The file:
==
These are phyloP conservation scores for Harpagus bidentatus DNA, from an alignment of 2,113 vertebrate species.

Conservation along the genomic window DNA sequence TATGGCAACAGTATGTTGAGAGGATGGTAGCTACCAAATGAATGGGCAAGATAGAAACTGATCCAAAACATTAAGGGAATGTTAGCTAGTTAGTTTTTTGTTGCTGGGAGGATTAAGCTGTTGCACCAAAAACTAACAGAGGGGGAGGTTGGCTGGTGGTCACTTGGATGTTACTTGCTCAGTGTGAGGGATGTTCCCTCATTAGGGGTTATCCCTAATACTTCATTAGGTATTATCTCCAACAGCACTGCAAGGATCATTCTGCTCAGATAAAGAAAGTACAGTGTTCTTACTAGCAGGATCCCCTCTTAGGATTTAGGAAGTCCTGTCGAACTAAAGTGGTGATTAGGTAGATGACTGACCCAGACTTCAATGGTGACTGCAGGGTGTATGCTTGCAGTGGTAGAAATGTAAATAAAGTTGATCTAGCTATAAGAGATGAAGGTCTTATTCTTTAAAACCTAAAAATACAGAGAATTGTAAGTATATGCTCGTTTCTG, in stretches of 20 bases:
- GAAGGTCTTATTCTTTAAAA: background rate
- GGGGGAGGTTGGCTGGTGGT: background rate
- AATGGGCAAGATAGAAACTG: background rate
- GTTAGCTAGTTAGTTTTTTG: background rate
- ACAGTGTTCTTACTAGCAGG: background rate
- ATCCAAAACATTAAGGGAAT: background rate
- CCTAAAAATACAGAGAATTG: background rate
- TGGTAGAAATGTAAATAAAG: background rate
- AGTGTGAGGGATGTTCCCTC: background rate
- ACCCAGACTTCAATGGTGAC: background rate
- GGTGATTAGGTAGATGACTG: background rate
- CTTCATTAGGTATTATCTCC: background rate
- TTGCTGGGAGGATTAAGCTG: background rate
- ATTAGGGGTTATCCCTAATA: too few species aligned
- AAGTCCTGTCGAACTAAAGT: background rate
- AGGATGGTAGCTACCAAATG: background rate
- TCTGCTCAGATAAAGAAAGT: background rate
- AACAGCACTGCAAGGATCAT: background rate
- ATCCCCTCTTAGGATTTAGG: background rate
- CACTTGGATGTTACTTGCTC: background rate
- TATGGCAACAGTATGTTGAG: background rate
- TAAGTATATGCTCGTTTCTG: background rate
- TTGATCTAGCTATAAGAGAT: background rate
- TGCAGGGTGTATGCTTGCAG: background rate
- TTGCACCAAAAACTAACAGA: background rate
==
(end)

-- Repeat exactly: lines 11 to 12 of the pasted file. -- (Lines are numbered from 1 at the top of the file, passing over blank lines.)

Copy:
- AGTGTGAGGGATGTTCCCTC: background rate
- ACCCAGACTTCAATGGTGAC: background rate